The SAT and standardized testing generally have been under attack for a few years now, but I don’t think the arguments discrediting it hold much merit. After all, the rest of the metric-system-using globe relies almost exclusively on standardized testing scores for placement into higher education; it seems a bit like American arrogance to dismiss it for more subjective measurements of students.
As many statistics as I see correlating GPA to ‘life success’ or ‘college success’ metrics, I must point out that GPA is a highly variable metric to measure students from one school to the next. Grades are simply not a reliable way of measuring a person’s intellect, and our institutions of higher education are the places where we should be cultivating the next thought-leaders of the country, so they may lead us out of kakistocracy and mayhem. That is their purpose. The unreliability of grading as a metic of intellectual ability seems more certain to me than all correlative studies measuring flimsy qualitative metrics. A country with big problems needs strong thought-leaders, strong thought-leaders are the product of high standards, and standards are by quantitative tests.
I’m happy that mechanical engineer has overcome a childhood injury and offers strong character, I truly am, but if I was the astronaut riding on top of 200,000 gallons of fuel, I’d prefer to have the person who has the best track record of correct calculation rather than the better story if it meant my life. If we’re talking about negotiation with Russian leaders over diplomacy that would avoid WWIII, I’d rather have the ambassador that is best able to take formal, complex lingual data, analyze it relative to the culture of origination, and make a strategic statement to formalize peace rather than the the candidate who overcame blindness to reach unexpected success in higher education, but isn’t quite as solid on Russian. Public sympathy loves stories, but our society will most certainly erode if we let ourselves become cowardly victims to our own soft-heartedness. The Russians don’t care. The fuel in the rocket doesn’t care. Pathos cannot overcome reality, for reality is undefeated.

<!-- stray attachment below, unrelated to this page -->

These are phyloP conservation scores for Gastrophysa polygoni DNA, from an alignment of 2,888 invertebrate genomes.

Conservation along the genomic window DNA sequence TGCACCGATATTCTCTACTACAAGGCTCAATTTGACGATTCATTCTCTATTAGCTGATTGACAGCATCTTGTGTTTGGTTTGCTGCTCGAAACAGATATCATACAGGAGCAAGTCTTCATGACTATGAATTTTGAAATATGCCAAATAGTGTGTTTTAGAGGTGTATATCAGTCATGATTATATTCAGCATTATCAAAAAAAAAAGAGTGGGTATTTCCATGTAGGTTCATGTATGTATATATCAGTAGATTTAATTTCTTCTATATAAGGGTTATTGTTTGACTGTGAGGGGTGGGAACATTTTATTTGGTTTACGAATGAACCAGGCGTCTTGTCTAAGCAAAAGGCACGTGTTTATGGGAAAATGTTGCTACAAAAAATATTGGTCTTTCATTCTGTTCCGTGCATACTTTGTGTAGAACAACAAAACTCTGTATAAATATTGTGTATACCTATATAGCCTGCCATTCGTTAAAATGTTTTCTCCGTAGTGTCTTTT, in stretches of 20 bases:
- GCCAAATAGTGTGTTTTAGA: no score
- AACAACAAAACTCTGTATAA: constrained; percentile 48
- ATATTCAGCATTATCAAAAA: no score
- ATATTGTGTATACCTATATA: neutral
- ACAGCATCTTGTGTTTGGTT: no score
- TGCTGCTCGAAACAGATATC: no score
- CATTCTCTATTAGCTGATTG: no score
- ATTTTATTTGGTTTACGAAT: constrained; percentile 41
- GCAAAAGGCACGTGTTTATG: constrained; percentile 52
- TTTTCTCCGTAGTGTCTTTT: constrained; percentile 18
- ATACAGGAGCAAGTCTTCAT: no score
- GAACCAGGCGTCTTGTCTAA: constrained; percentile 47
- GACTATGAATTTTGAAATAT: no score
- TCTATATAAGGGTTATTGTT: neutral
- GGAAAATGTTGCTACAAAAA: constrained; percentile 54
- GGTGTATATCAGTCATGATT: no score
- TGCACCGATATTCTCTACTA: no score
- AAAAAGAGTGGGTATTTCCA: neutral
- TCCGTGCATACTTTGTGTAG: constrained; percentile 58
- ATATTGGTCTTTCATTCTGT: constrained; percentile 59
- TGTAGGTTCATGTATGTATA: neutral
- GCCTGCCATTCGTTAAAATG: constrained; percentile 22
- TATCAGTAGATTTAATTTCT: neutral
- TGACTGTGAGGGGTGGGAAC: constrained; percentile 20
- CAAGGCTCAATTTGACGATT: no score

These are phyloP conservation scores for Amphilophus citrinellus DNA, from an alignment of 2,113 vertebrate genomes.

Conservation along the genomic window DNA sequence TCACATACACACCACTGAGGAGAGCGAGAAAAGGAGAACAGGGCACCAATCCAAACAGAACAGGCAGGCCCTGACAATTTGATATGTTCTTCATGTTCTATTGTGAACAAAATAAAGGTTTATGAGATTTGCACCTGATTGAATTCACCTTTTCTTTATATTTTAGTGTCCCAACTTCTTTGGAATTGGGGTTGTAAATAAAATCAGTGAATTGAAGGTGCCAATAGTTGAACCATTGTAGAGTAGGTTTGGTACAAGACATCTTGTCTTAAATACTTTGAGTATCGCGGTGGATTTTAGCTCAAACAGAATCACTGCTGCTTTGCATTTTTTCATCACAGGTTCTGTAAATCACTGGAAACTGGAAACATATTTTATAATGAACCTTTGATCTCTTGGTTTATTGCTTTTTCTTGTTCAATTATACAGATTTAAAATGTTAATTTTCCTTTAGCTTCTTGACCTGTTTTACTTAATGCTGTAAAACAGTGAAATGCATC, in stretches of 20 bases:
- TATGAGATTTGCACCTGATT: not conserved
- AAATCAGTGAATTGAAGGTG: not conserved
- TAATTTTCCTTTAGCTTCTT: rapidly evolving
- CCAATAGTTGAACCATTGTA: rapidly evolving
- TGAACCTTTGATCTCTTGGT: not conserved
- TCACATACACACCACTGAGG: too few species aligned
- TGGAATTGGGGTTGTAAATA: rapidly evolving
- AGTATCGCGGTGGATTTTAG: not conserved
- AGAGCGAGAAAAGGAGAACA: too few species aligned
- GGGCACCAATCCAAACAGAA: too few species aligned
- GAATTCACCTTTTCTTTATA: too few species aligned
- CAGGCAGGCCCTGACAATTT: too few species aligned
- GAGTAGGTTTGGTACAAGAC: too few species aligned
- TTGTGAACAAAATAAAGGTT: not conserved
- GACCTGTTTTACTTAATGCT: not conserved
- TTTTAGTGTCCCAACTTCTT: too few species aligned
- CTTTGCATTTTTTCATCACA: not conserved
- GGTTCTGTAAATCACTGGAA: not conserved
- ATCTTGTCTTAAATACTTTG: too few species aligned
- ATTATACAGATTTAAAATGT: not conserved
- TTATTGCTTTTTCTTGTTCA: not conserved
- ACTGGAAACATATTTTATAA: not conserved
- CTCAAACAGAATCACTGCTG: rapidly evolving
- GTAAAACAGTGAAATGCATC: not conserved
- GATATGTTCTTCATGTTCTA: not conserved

Unfortunately, social media has given wings to all opinions, no matter how harsh, bizarre, maudlin or ridiculous. It has turned a media-driven culture into a media-driven circus, where the most extreme, polarizing opinion wins the day and foments decision making. There is only one antidote to the power of omnipresent, vomitrocious opinion: fact. There is one solution to implicit biases, racism, nepotism, favoritism, hegemony: truth. Facts and truths, consensus should be leading our educational system, the bedrock of society. Not stories.
What the educational system needs desperately is not an elimination of its standards, but something insidiously more obvious: equitable funding. Good teachers are flocking away from education now for its long hours, high involvement, prerequisite training, and above all, its measly salary. This is particularly true at a public level, but even private institutions are affected. The disparity of education has never been greater. This doesn’t call for an elimination of standards, but for an equality of quality. This is precisely why educational reform is 100 times more critical to me than amending or eliminating tests of merit.